Even if this arbitration clause had been precisely drafted to bar a lawsuit, it would have been unenforceable, nonetheless, because it is an unconscionable contract of adhesion.  A contract of adhesion is one drafted solely by a party with superior bargaining power and imposed on the other party as a “take it or leave it” proposition.  Although calling a contract one of adhesion sounds pejorative, such contracts are, in fact, enforceable unless they are unconscionable in content.  Here, the court found the contract was so unfairly one-sided that it was unenforceable.  Among other reasons, the contract was objectionable because it allowed AW, but not the homeowners, to cure defects, and because it allowed AW, but not the homeowners, to seek recovery of consequential damages.  Such provisions, the court held, reflect the unequal bargaining power of the parties.  The most egregious discrepancy was in the arbitration provision itself.  That clause gave AW, but not the homeowners, the right to seek injunctive and emergent relief from a court without regard to the arbitration requirement.  As the court put it, “[t]his grossly imbalanced approach to the availability of interlocutory or emergent relief constitutes harsh and unfair one-sided terms that do not deserve judicial enforcement.”


  • First, define all contract terms and reference arbitration rules and procedures that actually exist. If your contract calls, for example, for arbitration under the rules of the American Arbitration Association, make sure that the AAA rules and procedures provide for the type of arbitration your contract mandates.
  • Second, your contract must state that the parties are waiving their legal right to go to court and have a jury trial and are agreeing instead to refer their disputes to arbitration. If the intent is to make arbitration non-binding, but a prerequisite to filing suit, the agreement must expressly state those terms.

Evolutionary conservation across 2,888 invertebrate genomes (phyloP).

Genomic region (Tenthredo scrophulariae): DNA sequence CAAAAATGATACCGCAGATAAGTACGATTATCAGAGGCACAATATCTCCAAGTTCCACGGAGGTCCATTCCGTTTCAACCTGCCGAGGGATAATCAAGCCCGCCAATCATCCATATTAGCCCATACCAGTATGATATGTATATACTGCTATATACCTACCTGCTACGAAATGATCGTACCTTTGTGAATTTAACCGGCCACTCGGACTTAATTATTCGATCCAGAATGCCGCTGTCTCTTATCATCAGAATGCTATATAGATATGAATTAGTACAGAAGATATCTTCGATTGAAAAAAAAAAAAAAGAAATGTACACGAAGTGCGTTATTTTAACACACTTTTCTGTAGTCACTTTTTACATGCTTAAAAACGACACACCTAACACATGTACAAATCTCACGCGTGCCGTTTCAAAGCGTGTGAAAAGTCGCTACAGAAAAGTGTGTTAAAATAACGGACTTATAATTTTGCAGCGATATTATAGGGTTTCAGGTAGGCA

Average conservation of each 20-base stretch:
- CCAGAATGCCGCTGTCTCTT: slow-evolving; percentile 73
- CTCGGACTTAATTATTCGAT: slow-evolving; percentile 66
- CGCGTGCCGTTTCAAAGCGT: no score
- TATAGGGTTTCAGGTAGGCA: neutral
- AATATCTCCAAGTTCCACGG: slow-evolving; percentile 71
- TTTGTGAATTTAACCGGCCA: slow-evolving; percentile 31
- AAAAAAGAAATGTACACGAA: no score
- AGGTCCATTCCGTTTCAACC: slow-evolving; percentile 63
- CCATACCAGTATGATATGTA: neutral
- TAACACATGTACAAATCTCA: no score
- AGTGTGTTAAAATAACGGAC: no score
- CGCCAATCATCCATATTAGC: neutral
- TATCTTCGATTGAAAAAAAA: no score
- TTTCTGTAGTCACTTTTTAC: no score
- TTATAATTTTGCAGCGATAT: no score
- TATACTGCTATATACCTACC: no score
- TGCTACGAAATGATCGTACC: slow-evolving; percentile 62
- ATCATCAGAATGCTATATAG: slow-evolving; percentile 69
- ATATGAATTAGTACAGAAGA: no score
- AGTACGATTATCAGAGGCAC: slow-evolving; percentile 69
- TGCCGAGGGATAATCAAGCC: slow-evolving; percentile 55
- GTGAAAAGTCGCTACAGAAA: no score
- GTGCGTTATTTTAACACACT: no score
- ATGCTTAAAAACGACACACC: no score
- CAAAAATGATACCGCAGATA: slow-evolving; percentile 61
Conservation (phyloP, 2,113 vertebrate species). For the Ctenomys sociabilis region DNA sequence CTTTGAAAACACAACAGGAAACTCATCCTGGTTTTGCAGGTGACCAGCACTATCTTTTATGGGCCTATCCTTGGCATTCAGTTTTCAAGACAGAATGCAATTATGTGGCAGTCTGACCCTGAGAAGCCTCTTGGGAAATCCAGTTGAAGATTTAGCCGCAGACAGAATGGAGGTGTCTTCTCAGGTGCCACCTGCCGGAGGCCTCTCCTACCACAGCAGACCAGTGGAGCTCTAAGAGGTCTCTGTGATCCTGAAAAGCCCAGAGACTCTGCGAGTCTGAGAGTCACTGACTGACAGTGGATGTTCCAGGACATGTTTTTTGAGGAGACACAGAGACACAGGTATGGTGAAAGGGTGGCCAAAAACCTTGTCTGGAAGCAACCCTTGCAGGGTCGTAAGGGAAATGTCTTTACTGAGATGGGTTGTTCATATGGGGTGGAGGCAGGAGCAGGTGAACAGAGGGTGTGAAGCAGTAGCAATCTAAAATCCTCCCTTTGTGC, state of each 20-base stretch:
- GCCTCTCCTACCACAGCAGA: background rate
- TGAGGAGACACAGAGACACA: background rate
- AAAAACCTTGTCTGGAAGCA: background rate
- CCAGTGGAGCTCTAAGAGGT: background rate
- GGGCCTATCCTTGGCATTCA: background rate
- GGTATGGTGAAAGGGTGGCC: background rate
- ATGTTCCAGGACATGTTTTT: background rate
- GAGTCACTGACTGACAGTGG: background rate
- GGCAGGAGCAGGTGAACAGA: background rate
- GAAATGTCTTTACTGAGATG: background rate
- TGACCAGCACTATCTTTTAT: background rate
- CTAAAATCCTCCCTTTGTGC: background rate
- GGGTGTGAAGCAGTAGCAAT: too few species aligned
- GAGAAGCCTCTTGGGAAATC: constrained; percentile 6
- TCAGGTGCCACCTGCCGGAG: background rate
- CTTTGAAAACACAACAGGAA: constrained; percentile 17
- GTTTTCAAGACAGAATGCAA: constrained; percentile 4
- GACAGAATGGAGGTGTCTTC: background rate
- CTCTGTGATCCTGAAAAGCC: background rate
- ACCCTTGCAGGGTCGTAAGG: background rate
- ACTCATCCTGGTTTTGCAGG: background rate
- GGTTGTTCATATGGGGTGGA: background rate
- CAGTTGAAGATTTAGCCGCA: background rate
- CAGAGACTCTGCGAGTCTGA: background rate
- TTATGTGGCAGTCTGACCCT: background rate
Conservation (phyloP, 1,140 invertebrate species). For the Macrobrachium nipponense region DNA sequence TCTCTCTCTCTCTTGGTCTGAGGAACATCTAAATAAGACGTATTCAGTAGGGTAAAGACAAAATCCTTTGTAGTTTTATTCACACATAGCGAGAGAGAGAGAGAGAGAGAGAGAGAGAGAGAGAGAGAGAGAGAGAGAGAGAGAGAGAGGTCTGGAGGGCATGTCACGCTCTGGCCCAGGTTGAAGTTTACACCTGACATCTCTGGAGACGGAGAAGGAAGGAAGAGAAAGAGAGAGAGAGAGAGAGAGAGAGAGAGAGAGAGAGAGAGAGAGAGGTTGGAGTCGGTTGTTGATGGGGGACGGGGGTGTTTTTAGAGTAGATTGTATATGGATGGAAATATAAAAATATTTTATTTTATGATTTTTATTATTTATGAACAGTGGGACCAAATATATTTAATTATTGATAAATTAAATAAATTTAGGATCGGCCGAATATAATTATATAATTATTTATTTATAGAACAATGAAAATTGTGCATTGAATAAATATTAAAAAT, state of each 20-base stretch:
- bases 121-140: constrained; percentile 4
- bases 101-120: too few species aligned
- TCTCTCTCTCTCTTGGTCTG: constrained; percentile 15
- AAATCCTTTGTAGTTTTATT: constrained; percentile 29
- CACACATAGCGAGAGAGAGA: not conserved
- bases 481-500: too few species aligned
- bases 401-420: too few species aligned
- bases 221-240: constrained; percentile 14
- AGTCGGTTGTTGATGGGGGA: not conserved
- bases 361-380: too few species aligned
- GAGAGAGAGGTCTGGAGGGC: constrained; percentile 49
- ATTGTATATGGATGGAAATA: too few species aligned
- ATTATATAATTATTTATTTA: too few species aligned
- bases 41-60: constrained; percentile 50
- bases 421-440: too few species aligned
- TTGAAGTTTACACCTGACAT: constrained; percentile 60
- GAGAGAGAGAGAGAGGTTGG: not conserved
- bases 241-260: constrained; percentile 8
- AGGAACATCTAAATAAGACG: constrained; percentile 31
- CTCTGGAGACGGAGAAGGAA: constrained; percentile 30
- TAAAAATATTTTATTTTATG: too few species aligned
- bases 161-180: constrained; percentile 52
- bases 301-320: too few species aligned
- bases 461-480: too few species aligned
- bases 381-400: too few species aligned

• Third, be fair in allocating rights and privileges under the contract and resist the temptation to give the company, but not the other party, a procedural or substantive advantage unless there is an objective rationale for doing so. Courts do not look kindly on contracts that provide for disparate treatment of the parties without justification, and any attempt to use superior bargaining power to gain an unfair advantage over an adversary might backfire.
  • The same dynamics at play in this case involving a consumer contract are frequently found in employment agreements, which are also prone to contracts of adhesion. An employer that chooses to implement mandatory arbitration agreements with its employees should ensure that the contracts are even-handed and comply with other legal requirements the courts have imposed on employment arbitration agreements.

Philip Kirchner is a member of Flaster/Greenberg’s Litigation Department headquartered in Cherry Hill, NJ. He concentrates his practice on resolving business disputes, including complex litigation of all types of business issues in both the federal and state courts of New Jersey and Pennsylvania. He can be reached at 856.661.2268 or phil.kirchner@flastergreenberg.com.